Because drilling sites are so remote, it helps to own trucks that can do more than one job, Schumacher points out.

“We try to minimize travel time and the number of trips for deliveries and pickups,” he says, noting that most oilfield restrooms require cleaning either twice a week, every other day or every day. “A lot of times we have to go out there and move the same restroom just 2 miles down the road. So if we pick up a restroom [with a slide-in unit], we can suck it out and then haul it empty. Whenever possible, I like to bring the restrooms back to the yard to fully sanitize them, but sometimes we only have time to move them from one site to the other.’’

Energy Waste relies on GPS units to boost driver safety and increase efficiency. The company also uses TrakQuip software, made by Corporate Services LLC, to better follow oilfield equipment rentals – another offshoot business for Energy Waste.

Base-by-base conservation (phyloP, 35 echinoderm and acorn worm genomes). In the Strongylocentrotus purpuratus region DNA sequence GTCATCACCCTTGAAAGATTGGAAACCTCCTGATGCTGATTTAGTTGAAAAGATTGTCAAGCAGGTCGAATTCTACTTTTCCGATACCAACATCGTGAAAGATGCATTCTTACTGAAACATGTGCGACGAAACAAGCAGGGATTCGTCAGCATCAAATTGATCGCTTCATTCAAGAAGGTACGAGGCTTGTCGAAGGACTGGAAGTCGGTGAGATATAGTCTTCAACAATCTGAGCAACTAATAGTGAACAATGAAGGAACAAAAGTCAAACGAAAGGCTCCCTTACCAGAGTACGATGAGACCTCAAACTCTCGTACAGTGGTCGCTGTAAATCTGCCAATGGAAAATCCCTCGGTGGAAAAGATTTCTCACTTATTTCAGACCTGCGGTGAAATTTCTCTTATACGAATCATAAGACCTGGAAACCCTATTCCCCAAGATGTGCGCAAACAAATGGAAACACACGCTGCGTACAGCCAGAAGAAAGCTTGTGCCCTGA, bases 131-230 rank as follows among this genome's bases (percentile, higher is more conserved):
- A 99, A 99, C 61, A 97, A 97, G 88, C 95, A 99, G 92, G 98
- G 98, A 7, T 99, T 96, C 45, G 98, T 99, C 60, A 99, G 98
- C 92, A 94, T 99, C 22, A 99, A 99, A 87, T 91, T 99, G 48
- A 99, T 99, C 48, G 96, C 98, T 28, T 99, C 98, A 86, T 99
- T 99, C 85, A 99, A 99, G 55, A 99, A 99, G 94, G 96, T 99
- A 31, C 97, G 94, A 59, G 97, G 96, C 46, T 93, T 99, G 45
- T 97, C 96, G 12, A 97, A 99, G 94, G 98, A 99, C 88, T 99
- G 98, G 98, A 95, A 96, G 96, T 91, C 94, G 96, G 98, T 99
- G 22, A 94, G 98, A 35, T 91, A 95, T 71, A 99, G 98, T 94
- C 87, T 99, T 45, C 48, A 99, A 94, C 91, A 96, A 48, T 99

“At some point, our customers asked us to supply light towers [for rent],” Schumacher explains. “From there, we eased into rentals over time. We decided to become a full-fledged rental company about six years ago. When the fracking boom hit the Eagle Ford Shale, we found our customers preferred to use just one vendor to bring in the whole package.”


Schumacher says he wouldn’t have considered starting a rental business without long-standing customer relationships. “Our customers basically told us they’d use us if we had the equipment to rent … and that stemmed directly from relationships we’ve built over the years. I trust them as much as they trust me,’’ he says. “We’ve all been good for each other.”